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Researchers use genome sequences to peer into early human history
by Krishna Ramanujan
Cornell NY (SPX) Sep 23, 2011

The study shows that the San people - like the man shown here - split from other African populations about 130,000 years ago.

Cornell researchers have developed new statistical methods based on the complete genome sequences of people alive today to shed light on events at the dawn of human history.

They applied their methods to the genomes of individuals of East Asian, European, and western and southern African descent. They analyzed only six genomes, but made use of the fact that these genomes contain traces of genetic material from thousands of human ancestors, which have been assembled into new combinations over the millennia by genetic recombination.

The main finding of the study, published Sept. 18 in Nature Genetics, is that the San, an indigenous group of hunter gatherers from southern Africa, diverged from other human populations earlier than previously thought - about 130,000 years ago. In comparison, the ancestors of modern Eurasian populations migrated from Africa only about 50,000 years ago.

Previous studies of human demography have primarily relied on mitochondrial DNA from the maternal line or Y-chromosome data passed from fathers to their sons, but those studies are limited by small numbers of genomic positions. This study uses the full genome of each individual, providing a richer, more complete picture of human evolution, according to the researchers.

"The use of genomewide data gives you much more confidence that you are getting the right answer," said Adam Siepel, associate professor of biological statistics and computational biology, and senior author of the paper. "With mitochondrial DNA, you are only looking at one family tree [the maternal line], with one pathway from each individual to its ancestors. We are sampling from all possible pathways."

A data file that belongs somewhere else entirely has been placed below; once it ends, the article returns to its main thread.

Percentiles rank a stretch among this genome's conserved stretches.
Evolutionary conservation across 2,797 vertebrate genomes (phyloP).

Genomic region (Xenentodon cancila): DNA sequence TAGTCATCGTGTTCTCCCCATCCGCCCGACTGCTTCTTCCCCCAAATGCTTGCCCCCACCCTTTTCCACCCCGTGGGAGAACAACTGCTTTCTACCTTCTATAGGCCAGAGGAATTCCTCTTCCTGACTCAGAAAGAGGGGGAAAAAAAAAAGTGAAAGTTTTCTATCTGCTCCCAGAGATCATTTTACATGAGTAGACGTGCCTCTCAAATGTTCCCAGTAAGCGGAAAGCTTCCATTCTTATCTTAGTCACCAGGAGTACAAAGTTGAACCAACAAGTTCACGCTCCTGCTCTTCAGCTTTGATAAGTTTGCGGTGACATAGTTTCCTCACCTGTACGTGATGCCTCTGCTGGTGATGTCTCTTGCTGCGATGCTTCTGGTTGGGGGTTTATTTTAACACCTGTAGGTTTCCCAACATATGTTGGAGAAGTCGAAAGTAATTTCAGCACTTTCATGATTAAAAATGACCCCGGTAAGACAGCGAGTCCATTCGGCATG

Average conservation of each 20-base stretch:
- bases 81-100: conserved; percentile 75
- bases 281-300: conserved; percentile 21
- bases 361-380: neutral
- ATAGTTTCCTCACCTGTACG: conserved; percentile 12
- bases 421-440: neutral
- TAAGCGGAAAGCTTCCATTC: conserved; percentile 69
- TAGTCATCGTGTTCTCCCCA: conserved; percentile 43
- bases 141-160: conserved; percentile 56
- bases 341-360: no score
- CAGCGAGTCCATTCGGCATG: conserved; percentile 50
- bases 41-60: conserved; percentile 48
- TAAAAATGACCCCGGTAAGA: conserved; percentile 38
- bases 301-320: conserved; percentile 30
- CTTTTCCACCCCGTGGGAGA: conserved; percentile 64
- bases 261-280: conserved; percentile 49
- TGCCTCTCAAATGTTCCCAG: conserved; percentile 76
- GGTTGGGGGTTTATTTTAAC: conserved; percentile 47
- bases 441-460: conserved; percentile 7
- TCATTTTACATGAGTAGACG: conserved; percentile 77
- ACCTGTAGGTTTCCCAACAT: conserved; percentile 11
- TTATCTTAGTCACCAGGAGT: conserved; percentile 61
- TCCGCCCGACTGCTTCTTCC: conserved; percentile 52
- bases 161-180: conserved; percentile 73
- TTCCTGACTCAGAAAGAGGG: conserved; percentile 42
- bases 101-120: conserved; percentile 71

"What's unusual about our methods is that, not only do they use complete genome sequences, but they consider several populations at once," said Ilan Gronau, the paper's lead author and a postdoctoral associate in Siepel's lab. "This is the first paper to put all of these pieces together," he added.

Previous studies using mitochondrial DNA, Y chromosomes and other markers have estimated that anatomically, modern humans arose roughly 200,000 years ago in eastern or southern Africa; and that the indigenous hunting-and-gathering central and southern African San people - one of the most genetically divergent human populations - diverged from other Africans about 100,000 years ago.

But this study shows that the San people split from other African populations about 130,000 years ago (somewhere between 108,000 and 157,000 years ago). The estimate of an "out of Africa" migration of about 50,000 years ago (somewhere between 38,000 and 64,000 years ago) is consistent with recent findings using other methods, the researchers said.

To conduct the study, the researchers began with a statistical approach that was originally developed to infer divergence times for related but distinct species, such as the human, chimpanzee and gorilla. They faced a number of challenges in adapting these methods for use with human genome sequences. For example, the great ape genome method assumes that gene flow stops after two species diverge, because they can no longer mate. That is not true for distinct human populations, and without accounting for gene flow, the divergence times would have been underestimated, Siepel said.

Gronau used mathematical techniques to work around that problem and then created elaborate computer simulations to demonstrate that the new method worked within known parameters of human divergence.

The study was funded by the Packard Foundation, National Science Foundation and National Institutes of Health.

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CT study of early humans reveals evolutionary relationships
London UK (SPX) Sep 22, 2011
CT scans of fossil skull fragments may help researchers settle a long-standing debate about the evolution of Africa's Australopithecus, a key ancestor of modern humans that died out some 1.4 million years ago. The study, to be published in the Proceedings of the National Academy of Sciences, explains how CT scans shed new light on a classic evolutionary puzzle by providing crucial informat ... read more

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